Before arriving to the USA, there were a lot of forms and other bureaucracy you had to care of. And this experience continues also when you enter the USA.
A high level of English language is crucial for being able to do any kind of serious research at the US universities. Also, without a good knowledge of the language, it will be difficult for you to communicate with locals. This is why a test of English language is required, and for most, this will be TOEFL.
Ok. You’ve decided to dedicate your time and effort to prepare an application. You are fluent in English, have strong academic references, personal qualities, and desire to experience something new. Now it’s time to get busy! At this point you should read the application instructions on the web page of the US Embassy closest to you.
It is desired, that you already know what your research field (or even problem) is going to be during your research visit. If possible, you should write this with your home or foreign adviser, so it matches your desired PhD thesis proposal. Since there are a lot of different instructions available on the Web, I put together a mind map that presents the most important facts you should list.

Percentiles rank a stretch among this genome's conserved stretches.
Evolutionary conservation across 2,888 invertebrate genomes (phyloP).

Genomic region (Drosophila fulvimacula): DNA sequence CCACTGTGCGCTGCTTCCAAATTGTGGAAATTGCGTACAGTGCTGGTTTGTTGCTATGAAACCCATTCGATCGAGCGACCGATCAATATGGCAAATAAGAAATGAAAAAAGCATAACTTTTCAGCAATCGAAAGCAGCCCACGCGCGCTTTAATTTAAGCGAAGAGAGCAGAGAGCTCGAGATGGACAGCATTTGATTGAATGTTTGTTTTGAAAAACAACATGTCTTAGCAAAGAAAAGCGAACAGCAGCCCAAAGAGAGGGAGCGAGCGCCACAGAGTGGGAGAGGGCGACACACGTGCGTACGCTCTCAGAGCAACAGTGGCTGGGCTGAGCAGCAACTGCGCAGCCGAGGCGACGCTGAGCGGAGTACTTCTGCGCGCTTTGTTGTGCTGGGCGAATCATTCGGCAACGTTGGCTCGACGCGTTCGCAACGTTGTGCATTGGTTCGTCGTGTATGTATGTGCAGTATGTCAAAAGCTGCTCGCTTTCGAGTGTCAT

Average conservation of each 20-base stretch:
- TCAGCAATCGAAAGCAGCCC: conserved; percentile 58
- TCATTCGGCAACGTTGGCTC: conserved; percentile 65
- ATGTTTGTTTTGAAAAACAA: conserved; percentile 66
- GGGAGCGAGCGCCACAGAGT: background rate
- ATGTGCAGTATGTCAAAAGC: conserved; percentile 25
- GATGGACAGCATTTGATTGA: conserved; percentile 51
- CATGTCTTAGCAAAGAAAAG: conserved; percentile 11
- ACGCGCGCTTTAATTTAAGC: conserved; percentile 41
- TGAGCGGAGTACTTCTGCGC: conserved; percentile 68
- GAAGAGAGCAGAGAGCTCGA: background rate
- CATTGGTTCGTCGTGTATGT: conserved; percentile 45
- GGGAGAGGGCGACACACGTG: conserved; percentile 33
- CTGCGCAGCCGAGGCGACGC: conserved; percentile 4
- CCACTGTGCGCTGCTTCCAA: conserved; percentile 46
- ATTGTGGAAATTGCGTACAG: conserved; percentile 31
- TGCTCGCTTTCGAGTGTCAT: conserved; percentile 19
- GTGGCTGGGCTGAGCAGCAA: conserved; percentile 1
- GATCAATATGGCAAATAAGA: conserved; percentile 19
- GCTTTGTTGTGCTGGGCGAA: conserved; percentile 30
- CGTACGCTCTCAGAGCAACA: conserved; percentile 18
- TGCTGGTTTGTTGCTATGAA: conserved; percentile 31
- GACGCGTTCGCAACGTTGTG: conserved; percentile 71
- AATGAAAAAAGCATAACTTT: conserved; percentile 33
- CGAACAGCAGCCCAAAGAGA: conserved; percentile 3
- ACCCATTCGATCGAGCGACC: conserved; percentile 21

Below is a scheme that outlines what a personal statement letter should be. I distilled the information from multiple online sources and personal experience of numerous Fulbrighters. It should give you some idea on how to write one.
There are several stakeholders involved in the Fulbright Scholarship process. Your US Embassy, your research institution in the USA, the IIE and more. This post describes how/when you will be involved with each one.
The whole process usually extends over several years. It consists of different periods (application procedure, pre-travel arrangements, actual research, internships …). The timeline below presents months when certain steps of my Fulbright process occurred. The shaded months represent the time spent in the USA.
The Fulbright Scholarship amount varies from country to country. As I mentioned elsewhere, the Fulbright Scholarships vary immensely depending on your country of origin. The information given here is for the grants for PhD students doing research in the USA.
In 2008 I was unsuccessfully looking for a site with information about the whole application and selection process. There are many official sites and Fulbright applicants’ blogs, but I felt a niche for a more organized, holistic how-to. Here I share the information and experiences I gathered during the application, selection process, and during the Fulbright year as well.
While you are on your J-1 visa, it is not trivial to travel around. I was able to travel to Canada, Costa Rica, and Panama during my Fulbright year, but there are some things one must take care of first.